The Bring Your Own Device policy, or BYOD, was first introduced in the early 2010’s. The idea behind it is that students learn better when they are allowed to use their personal laptops, tablet PC’s and smartphones in the classroom. It was designed to address a few issues that hindered the use of technology for learning, and to help students feel more at home when they are at school.
Schools that have adopted this policy report that it is proving effective. Tony Pontes, Director of Education at Peel District School Board, is an avid advocate of BYOD, claiming that when implemented in an organized way it can make technology more accessible, promote cooperation in the classroom, and unleash the creative potential of students (PeelSchools, 2013).
There are numerous reasons to believe that more schools will be adopting the BYOD policy in the near future. First, and probably the most appealing to school boards, is the fact that it saves a lot of money: if students bring their own electronic devices to school, there is no need for the school to buy any. Secondly, students are more familiar with their own devices, which makes them easier to use. Also, they have full administrator rights to their laptops and smartphones. This allows students to install and update software freely without having to contact the school’s IT team. We all know how frustrating it can be not to be able to access a useful website simply because Java cannot be updated due to lack of admin privileges on a company-owned computer. And finally, many students own devices that are far more advanced that the ones owned by their schools, and for many teenagers, settling for a first-generation iPad is not a viable option.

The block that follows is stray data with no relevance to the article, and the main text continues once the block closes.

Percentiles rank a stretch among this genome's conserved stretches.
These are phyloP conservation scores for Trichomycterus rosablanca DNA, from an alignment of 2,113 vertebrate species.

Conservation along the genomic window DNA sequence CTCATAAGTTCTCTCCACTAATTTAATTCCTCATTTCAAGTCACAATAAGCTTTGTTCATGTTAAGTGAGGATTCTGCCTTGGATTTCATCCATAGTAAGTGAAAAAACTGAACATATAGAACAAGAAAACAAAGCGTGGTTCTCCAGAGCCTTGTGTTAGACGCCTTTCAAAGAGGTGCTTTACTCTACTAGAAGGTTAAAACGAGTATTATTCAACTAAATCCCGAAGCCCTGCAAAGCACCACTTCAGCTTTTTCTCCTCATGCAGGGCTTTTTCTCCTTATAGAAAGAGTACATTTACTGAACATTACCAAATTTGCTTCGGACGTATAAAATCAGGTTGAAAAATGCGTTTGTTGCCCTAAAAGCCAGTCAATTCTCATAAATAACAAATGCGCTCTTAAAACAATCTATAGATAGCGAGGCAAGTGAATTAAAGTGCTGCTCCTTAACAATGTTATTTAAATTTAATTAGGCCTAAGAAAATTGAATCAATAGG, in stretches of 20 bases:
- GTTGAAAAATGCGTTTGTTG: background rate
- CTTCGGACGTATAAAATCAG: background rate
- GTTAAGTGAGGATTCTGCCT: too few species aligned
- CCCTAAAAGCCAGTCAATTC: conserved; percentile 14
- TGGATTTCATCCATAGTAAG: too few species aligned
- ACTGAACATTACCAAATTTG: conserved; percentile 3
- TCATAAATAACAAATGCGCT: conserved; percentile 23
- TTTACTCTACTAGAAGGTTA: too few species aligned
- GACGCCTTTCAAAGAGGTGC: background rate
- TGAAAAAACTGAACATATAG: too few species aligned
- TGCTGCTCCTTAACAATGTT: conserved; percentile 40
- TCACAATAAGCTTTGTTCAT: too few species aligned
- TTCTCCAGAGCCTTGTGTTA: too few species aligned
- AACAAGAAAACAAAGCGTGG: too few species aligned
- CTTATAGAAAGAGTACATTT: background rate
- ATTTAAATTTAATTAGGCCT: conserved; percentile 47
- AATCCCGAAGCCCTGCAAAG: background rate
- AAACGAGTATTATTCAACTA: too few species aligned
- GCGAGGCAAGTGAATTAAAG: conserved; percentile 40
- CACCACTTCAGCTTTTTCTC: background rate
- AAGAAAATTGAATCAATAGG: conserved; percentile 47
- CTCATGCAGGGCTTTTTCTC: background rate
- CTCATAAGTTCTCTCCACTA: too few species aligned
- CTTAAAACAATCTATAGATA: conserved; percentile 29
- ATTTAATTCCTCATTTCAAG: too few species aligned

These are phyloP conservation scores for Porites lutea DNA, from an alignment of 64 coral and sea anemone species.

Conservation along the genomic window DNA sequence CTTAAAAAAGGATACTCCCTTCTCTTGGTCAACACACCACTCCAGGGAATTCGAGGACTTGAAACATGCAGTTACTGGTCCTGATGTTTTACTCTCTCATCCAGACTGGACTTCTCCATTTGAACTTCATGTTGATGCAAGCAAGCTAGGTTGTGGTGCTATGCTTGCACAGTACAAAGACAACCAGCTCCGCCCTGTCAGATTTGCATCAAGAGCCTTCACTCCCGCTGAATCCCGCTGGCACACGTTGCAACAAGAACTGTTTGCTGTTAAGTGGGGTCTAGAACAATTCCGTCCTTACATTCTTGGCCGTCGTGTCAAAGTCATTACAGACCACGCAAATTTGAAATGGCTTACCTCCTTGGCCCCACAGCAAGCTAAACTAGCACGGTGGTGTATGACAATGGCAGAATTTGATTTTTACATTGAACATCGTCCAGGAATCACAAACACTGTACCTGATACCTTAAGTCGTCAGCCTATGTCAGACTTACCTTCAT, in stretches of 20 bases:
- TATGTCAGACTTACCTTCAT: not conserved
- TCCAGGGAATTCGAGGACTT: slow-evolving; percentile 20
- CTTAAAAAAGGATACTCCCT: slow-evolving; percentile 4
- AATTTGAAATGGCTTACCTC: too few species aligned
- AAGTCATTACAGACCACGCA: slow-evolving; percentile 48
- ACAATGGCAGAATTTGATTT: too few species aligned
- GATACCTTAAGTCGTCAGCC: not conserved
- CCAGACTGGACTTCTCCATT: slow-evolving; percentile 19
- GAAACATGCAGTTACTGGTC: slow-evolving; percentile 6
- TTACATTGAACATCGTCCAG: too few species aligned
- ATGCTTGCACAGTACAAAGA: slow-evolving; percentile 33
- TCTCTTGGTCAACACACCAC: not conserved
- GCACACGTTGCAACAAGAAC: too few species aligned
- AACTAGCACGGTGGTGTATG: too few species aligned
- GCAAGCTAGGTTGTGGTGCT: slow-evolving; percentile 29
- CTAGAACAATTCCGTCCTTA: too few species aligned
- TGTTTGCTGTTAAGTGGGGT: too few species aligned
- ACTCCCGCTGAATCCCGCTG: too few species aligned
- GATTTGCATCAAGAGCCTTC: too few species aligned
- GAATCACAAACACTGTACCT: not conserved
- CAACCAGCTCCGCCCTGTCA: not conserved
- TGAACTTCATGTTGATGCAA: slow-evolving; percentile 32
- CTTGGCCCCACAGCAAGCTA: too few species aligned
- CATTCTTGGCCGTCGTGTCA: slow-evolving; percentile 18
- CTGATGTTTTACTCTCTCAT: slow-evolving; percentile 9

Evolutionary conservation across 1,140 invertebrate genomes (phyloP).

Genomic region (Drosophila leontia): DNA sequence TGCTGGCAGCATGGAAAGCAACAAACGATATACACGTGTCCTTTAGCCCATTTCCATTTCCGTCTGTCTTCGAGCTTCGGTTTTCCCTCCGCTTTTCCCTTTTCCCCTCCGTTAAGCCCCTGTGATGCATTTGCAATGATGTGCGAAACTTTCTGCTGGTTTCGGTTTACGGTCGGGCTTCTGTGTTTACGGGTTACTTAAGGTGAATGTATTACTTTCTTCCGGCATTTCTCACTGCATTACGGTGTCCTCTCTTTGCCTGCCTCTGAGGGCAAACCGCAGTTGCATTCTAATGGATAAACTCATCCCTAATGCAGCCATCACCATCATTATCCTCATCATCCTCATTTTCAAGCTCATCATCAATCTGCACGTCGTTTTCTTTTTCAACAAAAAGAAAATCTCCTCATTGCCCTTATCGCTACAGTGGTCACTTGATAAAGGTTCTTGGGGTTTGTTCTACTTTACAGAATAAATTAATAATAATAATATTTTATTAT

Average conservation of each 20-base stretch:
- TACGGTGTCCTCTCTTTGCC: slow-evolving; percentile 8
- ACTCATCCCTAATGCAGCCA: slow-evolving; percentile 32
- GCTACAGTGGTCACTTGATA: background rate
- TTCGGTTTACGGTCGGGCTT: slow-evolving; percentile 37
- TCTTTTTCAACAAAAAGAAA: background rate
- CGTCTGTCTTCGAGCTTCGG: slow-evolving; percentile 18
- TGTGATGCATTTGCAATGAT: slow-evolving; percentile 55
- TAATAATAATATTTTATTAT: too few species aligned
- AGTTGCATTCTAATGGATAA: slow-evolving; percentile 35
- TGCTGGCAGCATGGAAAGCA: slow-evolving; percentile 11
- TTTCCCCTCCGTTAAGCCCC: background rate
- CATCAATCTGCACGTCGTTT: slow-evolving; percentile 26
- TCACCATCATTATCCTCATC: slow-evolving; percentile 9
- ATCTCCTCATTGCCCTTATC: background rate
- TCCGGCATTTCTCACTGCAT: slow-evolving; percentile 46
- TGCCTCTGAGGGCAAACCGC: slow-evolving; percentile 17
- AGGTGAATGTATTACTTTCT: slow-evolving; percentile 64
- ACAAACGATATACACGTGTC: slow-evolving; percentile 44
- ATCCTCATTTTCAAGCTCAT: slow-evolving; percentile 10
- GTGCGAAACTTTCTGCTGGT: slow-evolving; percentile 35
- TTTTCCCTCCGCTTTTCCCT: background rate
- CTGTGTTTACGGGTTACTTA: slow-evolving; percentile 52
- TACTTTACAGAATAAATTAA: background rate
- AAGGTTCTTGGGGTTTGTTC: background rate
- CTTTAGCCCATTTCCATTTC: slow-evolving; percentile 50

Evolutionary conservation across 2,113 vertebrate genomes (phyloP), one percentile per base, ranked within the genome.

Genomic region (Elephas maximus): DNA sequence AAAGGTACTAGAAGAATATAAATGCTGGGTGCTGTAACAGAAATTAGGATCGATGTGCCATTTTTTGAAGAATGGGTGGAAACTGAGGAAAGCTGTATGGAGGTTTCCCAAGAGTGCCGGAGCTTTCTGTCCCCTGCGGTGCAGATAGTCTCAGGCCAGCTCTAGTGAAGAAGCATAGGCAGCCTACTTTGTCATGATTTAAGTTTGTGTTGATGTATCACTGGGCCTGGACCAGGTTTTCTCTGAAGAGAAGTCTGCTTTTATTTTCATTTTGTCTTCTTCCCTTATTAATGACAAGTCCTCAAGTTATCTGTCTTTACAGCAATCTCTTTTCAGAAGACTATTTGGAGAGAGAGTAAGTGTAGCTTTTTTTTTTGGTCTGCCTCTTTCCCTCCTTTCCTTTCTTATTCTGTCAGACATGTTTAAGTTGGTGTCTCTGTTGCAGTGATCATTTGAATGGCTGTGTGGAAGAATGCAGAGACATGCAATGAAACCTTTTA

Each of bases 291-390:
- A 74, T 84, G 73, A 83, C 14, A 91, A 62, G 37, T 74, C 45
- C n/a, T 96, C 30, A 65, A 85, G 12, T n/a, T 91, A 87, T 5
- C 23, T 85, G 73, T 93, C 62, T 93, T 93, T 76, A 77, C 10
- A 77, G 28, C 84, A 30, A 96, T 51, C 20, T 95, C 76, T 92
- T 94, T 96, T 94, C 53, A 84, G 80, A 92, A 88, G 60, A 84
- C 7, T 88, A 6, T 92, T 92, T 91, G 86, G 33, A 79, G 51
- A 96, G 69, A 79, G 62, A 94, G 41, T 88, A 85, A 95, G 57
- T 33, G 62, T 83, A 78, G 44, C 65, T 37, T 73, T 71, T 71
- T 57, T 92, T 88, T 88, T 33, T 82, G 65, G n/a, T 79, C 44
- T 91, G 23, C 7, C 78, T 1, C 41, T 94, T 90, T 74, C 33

There are, of course, some challenges that schools need to address if they are to implement BYOD. Perhaps the most serious of them is the problem of security. Students’ personal devices are almost impossible to monitor for IT specialists, which leads to all sorts of risks and dangers. For example, students can catch a virus on their own device and spread it onto school-owned computers through network connection. Another potential risk is that students who do not have tablet PC’s or laptops may feel disadvantaged or insecure.
However, in my practice I have not had any problems with students using their personal electronic devices in the classroom. Many students are more informed in the matters of technology than their teachers, so usually it is the latter who brighten the days of the IT staff with professional challenges. Students are usually experienced enough to know not to click on any suspicious links or answer strange emails. As far as inequality goes, even students from poor families now own smartphones with decent capabilities. In fact, these days children will prefer to wear old clothes so they parents can afford to buy them a good phone, so I do not really feel that this is going to much of a problem for schools looking to adopt BYOD.
All things considered, as a technology enthusiast, I am sure that we are bound to hear some very positive things about BYOD, and hopefully, more schools will be turning to this policy in the next few years.
PeelSchools. (2013, January, 23). Why BYOD? [Video file]. Retrieved from: https://www.youtube.com/watch?v=A7zHdGfN530